Senator LYNCH - Very well, let us first consider the War Service Homes Commission. According to the latest report, the War Service Homes Commission, which consists of only one man, up to the 30th June last year dealt with 28,000 applications, and is controlling, an expenditure of £18,000,000. The total applications from men requiring to be accommodated number 64,000, involving an expenditure of £40,000,000. The Commonwealth Standing Committee on Public Works has been in existence for fourteen years, and the value of the works referred to it during that period has been £19,000,000, an' average of £1,800,000 a year. Of the £34,000,000 to be spent on development and migration, about £9,000,000 will be devoted to the settlement of people on the land and in occupations in secondary industries, leaving £25,000,000' to be made available to the States, or an average- of £2,500,000 a year over the full period of ten years: Therefore, the commission which it is proposed to appoint will be called upon to control an expenditure of £2,500,000 a year for ten years. When the States of New South Wales and Vic toria found it necessary to construct some border railways connecting the systems of the two States, the Governments of those States asked their Parliamentary Standing Committees to inquire into the projects, which involved an expenditure of £3,400,000. In the same year in which that investigation was made, the New South Wales Parliamentary Committee on Public Works reported on State works under construction to the value of £7,000,000, in addition to which there were works awaiting construction involving an expenditure of £11,000,000. There was no fuss about the examination of these projects, no high fees were paid, and the work was done by these Parliamentary Standing Committees in addition to the work they were already doing in their respective States. For instance, the New South Wales Standing Committee on Public Works . during 1916 investigated projected expenditure in the State amounting to- £7,000,000, and border railways estimated to cost £3,400,000, the total expenditure involved being about half the total proposed to be spent under this migration scheme. Yet no expensive commissions were appointed. The States got to work expeditiously and economically by utilizing the existing machinery for investigating projects involving the expenditure of public money. Where is the need for the Commonwealthto appoint a commission to inquire into the small expenditure proposed to be incurred by it under the agreement with the Imperial Government?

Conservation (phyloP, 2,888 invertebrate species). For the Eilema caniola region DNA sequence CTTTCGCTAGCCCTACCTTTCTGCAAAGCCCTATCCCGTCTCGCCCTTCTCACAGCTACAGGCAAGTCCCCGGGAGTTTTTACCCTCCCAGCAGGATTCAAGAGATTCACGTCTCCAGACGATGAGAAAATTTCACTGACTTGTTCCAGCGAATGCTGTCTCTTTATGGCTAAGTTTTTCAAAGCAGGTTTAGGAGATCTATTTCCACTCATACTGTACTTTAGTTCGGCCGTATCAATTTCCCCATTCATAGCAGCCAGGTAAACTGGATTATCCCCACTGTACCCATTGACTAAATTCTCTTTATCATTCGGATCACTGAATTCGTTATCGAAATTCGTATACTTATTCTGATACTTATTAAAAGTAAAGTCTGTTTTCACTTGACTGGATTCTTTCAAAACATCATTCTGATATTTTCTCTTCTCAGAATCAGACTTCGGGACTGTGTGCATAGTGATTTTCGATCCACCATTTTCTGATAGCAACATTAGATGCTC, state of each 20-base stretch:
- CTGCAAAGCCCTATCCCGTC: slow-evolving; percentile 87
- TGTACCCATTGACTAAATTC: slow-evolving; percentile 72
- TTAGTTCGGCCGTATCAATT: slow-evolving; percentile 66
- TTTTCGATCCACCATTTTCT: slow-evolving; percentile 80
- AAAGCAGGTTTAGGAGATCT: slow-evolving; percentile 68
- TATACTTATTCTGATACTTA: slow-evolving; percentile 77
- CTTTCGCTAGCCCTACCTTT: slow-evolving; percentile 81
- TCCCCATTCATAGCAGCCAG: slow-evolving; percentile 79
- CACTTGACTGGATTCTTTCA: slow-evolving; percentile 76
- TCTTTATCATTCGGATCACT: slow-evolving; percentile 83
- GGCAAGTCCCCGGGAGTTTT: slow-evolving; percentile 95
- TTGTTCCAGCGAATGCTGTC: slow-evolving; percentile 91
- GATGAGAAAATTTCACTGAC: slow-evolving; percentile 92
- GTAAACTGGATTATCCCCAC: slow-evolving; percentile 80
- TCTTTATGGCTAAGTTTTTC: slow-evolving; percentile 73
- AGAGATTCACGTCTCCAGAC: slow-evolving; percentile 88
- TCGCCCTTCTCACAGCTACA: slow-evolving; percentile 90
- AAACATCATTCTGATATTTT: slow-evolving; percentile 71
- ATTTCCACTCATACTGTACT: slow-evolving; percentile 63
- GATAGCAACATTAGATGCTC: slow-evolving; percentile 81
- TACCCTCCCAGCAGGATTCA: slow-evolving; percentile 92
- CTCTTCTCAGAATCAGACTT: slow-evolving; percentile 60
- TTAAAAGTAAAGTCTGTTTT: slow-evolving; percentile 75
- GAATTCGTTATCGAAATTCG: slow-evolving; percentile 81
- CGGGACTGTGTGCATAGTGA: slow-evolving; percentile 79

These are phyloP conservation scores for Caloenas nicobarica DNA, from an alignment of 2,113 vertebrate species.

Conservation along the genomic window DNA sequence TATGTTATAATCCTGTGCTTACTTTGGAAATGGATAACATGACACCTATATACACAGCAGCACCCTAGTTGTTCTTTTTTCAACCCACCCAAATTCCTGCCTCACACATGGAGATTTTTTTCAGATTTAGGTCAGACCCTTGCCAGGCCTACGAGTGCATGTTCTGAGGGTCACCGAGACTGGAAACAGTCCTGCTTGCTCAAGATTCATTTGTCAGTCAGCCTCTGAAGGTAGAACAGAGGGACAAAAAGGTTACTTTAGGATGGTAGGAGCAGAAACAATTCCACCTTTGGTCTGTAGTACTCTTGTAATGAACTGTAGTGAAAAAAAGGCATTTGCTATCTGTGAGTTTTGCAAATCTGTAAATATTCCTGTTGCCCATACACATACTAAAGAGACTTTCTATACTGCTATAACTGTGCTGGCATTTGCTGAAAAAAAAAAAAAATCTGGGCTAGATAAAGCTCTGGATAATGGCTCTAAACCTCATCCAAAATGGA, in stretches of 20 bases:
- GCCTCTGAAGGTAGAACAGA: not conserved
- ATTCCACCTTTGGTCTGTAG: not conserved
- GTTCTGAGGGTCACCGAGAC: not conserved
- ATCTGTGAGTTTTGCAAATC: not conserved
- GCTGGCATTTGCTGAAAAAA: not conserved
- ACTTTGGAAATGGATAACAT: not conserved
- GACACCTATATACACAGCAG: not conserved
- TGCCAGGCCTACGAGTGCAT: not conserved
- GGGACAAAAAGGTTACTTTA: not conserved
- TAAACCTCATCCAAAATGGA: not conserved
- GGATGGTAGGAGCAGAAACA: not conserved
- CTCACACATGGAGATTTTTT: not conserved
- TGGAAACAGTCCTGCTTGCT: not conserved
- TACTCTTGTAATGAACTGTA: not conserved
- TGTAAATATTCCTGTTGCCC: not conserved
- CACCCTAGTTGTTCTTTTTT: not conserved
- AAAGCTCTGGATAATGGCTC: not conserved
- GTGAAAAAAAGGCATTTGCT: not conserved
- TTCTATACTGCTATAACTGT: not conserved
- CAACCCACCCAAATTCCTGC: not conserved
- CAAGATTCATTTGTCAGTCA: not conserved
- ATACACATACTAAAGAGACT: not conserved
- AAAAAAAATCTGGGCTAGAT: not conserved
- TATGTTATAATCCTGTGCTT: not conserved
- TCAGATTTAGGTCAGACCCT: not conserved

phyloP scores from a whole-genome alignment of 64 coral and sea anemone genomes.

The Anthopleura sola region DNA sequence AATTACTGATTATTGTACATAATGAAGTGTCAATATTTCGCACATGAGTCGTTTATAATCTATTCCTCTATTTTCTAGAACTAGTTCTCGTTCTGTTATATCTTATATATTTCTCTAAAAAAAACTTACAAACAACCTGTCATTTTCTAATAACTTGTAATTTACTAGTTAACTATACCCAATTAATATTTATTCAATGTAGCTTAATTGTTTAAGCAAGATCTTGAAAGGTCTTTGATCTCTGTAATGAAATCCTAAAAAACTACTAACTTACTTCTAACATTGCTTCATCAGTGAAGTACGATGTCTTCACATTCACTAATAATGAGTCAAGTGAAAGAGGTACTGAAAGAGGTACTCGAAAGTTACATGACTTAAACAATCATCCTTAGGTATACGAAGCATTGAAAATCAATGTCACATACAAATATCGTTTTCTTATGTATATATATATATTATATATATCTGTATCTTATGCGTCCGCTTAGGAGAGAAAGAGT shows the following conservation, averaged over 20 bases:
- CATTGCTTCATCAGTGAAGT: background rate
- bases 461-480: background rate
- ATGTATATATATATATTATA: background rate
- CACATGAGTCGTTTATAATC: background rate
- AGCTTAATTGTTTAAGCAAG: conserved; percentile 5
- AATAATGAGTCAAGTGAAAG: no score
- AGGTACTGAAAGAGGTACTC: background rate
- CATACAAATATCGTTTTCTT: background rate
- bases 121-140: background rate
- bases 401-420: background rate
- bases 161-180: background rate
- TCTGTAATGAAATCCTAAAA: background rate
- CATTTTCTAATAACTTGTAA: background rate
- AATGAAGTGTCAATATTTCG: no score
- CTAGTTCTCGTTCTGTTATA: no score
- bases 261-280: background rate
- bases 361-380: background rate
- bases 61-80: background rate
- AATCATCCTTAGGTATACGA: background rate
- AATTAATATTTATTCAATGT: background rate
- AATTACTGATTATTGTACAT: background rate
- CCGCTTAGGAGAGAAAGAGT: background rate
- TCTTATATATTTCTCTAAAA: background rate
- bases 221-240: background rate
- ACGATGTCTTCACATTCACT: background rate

The CHAIRMAN (Senator Plain).The honorable senator's time has expired. Senator REID (Queensland) [9.39].- I have not heard from Senator Lynch or honorable senators opposite anything to convince me that it will be wrong to appoint the proposed commission. An inquiry into a proposal to build border railways or connect the railway systems of two States is a small temporary matter compared with the permanency of the work that will have to be undertaken by the commission. Furthermore, the Parliamentary Standing Committees investigate works within their own spheres on definite proposals referred to them by their respective parliaments, whereas this commission will, be dealing with human, beings. Surely the task of shifting masses of humanity into a new country, and settling them under strange conditions,, will require the controlling hand of men different from those who may quite easily be entrusted with an investigation into the need for a public work. Since I was a boy the functions of government have completely changed. In the old days parliaments passed laws, but their attitude towards commerce and industry was that of laisser- faire. Today, however, the demands of industry and commerce have driven those parliaments into all kinds of activities; and the* best way in which those activities can be controlled is to place them in the hands of people who understand them. Some people do not seem to be able to adapt themselves to the new era in which they are living. I do not say that every commission has proved a success, but since I have been in public life I have found that commissions generally do excellent work. Senator Findley has talked about the work done by the Tariff Board, but there is no comparison between the investigations conducted by that body and the work that this commission will require to do. The Tariff Board deals with existing industries.


Senator Findley - And with suggested industries.